While you can’t use them for swimming (Bluetooth doesn’t work underwater), you can at least wash them under a tap after a sweaty workout.
The earbud’s housing doesn’t feel too cheap despite their lower price and can easily survive a couple of drops.
Moreso, the charging case seems even sturdier than the one on Sony WF-1000XM4, which cost $280. However, it’s susceptible to scratches.
I never dropped it, and it was always in my pocket with no sharp objects in it, and it already has permanent marks.
Thankfully, marks aren’t painfully obvious. Still, at this rate, the case might collect many more scratches in the future.
Active noise reduction, Ambient mode, and a complete set of the most helpful touch controls. Sadly, microphone quality for making calls disappoints.
At $50, the Soundliberty P10 PRO seem pretty generous with their features.
- Great ANC (for the price)
- An okay Ambient mode
- A wide range of touch commands
The latter covers everything from enabling noise cancellation, summoning voice assistant, answering phone calls, and controlling music playback.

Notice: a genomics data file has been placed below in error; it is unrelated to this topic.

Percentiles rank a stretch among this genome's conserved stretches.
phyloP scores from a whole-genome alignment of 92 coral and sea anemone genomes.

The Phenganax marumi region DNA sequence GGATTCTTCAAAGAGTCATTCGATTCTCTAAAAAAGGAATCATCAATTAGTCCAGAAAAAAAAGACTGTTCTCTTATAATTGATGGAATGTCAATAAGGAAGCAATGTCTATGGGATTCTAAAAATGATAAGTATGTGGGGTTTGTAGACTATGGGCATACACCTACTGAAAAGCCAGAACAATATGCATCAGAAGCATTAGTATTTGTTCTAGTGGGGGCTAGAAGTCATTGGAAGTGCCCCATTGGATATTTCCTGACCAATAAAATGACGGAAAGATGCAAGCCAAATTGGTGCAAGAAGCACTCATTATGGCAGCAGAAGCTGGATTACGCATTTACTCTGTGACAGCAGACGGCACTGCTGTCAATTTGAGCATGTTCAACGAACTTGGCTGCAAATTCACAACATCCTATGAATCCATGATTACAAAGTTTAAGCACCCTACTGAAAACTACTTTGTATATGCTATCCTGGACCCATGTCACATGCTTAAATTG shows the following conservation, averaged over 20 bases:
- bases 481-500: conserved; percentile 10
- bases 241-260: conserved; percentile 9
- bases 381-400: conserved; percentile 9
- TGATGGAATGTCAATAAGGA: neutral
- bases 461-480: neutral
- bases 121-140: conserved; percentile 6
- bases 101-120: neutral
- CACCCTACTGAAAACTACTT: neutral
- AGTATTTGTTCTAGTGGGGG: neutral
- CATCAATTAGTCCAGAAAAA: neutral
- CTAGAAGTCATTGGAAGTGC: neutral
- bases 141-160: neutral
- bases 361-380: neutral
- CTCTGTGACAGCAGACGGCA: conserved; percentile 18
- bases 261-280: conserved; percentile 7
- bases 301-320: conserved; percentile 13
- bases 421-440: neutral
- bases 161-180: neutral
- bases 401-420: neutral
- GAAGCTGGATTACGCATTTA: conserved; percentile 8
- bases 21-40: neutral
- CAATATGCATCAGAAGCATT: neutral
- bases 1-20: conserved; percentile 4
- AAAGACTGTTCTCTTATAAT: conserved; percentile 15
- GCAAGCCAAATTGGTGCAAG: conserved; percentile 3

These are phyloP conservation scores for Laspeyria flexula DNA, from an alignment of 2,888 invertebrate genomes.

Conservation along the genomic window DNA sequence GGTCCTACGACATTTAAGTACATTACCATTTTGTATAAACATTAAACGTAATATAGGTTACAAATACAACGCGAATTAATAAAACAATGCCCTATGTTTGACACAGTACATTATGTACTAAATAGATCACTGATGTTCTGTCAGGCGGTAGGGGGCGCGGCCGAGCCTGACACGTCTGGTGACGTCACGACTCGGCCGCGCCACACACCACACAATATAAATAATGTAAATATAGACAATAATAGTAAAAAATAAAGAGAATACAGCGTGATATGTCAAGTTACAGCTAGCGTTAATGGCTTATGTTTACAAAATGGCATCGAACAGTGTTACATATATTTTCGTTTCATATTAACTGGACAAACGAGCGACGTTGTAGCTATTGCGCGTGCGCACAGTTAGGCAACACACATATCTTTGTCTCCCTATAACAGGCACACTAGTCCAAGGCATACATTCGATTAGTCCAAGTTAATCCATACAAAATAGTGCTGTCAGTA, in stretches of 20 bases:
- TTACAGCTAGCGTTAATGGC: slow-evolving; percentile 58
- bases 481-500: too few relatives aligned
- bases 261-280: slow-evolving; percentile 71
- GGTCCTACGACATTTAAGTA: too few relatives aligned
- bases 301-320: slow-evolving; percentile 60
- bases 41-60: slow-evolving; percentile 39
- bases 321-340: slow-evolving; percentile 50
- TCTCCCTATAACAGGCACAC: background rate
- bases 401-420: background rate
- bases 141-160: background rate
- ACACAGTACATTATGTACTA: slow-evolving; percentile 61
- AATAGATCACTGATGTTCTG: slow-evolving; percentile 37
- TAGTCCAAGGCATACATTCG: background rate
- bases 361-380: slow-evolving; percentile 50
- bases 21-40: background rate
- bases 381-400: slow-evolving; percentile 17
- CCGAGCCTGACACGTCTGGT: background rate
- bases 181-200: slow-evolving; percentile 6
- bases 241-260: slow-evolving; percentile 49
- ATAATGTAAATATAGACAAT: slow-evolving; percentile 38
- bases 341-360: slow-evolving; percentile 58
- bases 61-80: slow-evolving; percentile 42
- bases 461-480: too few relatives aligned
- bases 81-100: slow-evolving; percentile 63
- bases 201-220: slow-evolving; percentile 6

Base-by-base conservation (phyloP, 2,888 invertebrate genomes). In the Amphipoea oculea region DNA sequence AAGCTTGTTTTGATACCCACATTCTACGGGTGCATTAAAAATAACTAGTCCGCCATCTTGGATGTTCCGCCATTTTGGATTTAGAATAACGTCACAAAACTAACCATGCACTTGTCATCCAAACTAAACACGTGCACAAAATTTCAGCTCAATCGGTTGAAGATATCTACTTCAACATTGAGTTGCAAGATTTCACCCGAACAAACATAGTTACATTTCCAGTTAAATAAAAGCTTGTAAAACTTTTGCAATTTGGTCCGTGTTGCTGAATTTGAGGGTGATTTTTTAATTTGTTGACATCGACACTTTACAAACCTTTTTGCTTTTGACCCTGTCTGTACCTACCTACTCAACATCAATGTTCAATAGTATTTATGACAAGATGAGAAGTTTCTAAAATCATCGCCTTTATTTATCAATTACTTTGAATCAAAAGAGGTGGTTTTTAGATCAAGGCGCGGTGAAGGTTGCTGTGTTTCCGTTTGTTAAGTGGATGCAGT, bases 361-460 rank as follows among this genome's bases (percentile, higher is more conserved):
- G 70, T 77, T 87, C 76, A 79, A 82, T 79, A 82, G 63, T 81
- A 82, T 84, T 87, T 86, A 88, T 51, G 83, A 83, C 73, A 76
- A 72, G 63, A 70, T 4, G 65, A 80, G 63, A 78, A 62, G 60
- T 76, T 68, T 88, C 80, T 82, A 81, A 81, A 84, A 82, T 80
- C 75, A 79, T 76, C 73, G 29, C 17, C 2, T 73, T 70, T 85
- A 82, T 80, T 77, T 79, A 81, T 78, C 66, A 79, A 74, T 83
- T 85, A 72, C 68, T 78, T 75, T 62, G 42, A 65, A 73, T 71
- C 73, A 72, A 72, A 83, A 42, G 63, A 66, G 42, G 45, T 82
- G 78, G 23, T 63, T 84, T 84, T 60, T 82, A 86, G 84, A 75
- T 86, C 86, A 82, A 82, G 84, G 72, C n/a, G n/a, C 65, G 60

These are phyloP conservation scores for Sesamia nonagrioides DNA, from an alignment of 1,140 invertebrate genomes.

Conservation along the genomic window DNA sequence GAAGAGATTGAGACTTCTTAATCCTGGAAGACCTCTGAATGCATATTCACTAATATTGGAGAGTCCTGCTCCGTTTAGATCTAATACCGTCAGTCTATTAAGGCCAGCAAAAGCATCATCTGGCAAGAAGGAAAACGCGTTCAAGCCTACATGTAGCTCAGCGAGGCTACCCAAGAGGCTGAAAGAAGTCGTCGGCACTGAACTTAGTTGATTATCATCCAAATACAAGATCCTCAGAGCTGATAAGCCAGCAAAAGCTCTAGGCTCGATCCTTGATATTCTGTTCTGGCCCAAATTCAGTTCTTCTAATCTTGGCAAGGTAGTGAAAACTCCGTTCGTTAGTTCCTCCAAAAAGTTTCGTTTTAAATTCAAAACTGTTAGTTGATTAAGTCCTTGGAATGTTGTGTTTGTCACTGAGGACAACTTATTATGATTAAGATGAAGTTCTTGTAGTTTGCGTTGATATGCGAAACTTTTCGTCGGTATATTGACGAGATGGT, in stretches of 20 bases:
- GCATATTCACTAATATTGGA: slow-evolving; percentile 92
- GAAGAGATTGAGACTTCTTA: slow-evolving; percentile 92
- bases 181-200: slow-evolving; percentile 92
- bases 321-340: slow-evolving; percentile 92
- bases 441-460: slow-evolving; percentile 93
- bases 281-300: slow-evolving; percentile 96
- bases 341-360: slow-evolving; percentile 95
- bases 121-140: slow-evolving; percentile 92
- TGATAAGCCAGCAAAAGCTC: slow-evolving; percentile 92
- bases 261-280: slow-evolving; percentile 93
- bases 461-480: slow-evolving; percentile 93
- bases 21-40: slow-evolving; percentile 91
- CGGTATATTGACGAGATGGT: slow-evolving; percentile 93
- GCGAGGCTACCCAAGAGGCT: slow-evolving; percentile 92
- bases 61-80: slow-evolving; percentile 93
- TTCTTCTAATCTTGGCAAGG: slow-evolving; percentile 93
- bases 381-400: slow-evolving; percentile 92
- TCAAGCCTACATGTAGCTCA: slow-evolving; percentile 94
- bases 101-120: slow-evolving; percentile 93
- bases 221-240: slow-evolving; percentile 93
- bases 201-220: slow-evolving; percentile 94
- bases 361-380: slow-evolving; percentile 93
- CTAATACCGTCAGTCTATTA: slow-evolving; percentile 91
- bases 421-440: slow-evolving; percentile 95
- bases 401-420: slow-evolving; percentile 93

Sadly, there’s no app to customize controls since they aren’t the most intuitive. However, with frequent use, you soon get a hold of them.
An automatic ear detection (proximity sensor) can automatically pause the playback when you take off one earbud. It’s a good feature to have when you have to speak to someone quickly.
Call quality isn’t all that impressive on these earbuds.
In a quiet environment, they pick up your voice sufficiently enough so that you appear understandable. However, the clarity isn’t that good.
Adding some background noise hurts mic performance significantly. Your voice becomes muffled and distorted to a point where some words aren’t understandable.
The sound signature is overly bassy compared to smooth and quiet midrange. There’s a boost in the upper treble, which doesn’t help lift the sound.
The bass is punchy and can sometimes edge on boominess. Fortunately, it never steps over the line.
It’s controlled enough so you can enjoy your playlist on the way to work or the gym. However, audio purists should stay away from these.
The problem with punchy bass is that it’s louder than the midrange, which feels heavily recessed in comparison.
In general, the mids aren’t bad. They’re pretty natural sounding, warm, and full. However, you have to crank up the volume to hear the midrange.
But don’t blast your earbuds for extended periods to prevent hearing loss.
9mm drivers can produce a reasonably dynamic sound, although sometimes it feels like the DSP (digital signal processing chip) is holding the sound back from unleashing its full potential.
Higher frequencies are tuned in a way to prevent sibilance but still produce some air on top. However, the execution here is a bit strange.